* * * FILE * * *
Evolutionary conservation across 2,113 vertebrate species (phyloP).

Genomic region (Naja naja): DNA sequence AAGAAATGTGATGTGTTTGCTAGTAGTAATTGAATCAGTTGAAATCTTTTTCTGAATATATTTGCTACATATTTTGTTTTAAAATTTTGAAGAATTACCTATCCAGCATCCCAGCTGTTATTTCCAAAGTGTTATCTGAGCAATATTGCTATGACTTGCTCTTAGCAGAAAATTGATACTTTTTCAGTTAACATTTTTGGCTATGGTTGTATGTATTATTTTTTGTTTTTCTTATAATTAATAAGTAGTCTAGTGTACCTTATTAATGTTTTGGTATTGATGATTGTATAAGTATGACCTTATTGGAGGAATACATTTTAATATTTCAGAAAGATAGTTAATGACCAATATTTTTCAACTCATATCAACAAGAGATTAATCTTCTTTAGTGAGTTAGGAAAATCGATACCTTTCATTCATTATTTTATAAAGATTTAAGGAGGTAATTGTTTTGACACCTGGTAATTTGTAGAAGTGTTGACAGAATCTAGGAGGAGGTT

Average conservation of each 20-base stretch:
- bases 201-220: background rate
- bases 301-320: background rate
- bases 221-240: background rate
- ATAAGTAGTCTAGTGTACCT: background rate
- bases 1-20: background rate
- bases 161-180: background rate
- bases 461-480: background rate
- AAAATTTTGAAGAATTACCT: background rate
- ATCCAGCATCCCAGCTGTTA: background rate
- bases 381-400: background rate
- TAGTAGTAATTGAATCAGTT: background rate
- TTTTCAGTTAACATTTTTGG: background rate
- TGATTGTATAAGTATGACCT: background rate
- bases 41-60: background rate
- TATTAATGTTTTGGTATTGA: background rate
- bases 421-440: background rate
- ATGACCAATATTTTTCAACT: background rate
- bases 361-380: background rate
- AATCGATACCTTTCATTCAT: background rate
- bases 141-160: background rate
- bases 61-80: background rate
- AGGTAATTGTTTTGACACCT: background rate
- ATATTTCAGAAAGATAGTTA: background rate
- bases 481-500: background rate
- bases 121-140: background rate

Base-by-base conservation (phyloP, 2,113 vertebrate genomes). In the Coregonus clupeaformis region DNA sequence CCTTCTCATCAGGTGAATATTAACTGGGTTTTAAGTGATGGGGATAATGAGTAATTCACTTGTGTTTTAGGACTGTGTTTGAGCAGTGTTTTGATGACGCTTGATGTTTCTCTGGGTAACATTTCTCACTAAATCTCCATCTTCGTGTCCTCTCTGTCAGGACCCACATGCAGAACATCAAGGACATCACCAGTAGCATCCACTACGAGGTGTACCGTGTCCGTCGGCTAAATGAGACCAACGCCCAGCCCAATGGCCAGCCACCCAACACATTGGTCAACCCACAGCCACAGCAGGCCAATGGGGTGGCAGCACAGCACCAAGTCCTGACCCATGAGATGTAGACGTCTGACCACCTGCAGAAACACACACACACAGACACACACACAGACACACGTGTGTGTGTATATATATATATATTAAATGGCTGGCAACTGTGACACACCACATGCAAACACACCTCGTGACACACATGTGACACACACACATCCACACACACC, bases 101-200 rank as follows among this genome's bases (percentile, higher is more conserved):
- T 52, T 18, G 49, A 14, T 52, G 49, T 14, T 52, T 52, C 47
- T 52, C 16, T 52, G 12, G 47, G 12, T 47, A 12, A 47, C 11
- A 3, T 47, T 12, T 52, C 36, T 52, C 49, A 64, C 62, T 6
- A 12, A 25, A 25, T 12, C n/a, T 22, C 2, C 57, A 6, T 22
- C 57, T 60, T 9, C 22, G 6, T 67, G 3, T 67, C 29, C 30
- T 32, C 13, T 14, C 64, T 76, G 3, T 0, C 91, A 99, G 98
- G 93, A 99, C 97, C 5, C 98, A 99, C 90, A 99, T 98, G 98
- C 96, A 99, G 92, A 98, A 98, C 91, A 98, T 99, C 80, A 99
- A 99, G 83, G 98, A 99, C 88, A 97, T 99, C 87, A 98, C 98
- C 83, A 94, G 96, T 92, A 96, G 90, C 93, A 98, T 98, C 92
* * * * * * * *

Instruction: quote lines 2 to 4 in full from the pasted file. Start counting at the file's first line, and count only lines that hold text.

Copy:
Genomic region (Naja naja): DNA sequence AAGAAATGTGATGTGTTTGCTAGTAGTAATTGAATCAGTTGAAATCTTTTTCTGAATATATTTGCTACATATTTTGTTTTAAAATTTTGAAGAATTACCTATCCAGCATCCCAGCTGTTATTTCCAAAGTGTTATCTGAGCAATATTGCTATGACTTGCTCTTAGCAGAAAATTGATACTTTTTCAGTTAACATTTTTGGCTATGGTTGTATGTATTATTTTTTGTTTTTCTTATAATTAATAAGTAGTCTAGTGTACCTTATTAATGTTTTGGTATTGATGATTGTATAAGTATGACCTTATTGGAGGAATACATTTTAATATTTCAGAAAGATAGTTAATGACCAATATTTTTCAACTCATATCAACAAGAGATTAATCTTCTTTAGTGAGTTAGGAAAATCGATACCTTTCATTCATTATTTTATAAAGATTTAAGGAGGTAATTGTTTTGACACCTGGTAATTTGTAGAAGTGTTGACAGAATCTAGGAGGAGGTT

Average conservation of each 20-base stretch:
- bases 201-220: background rate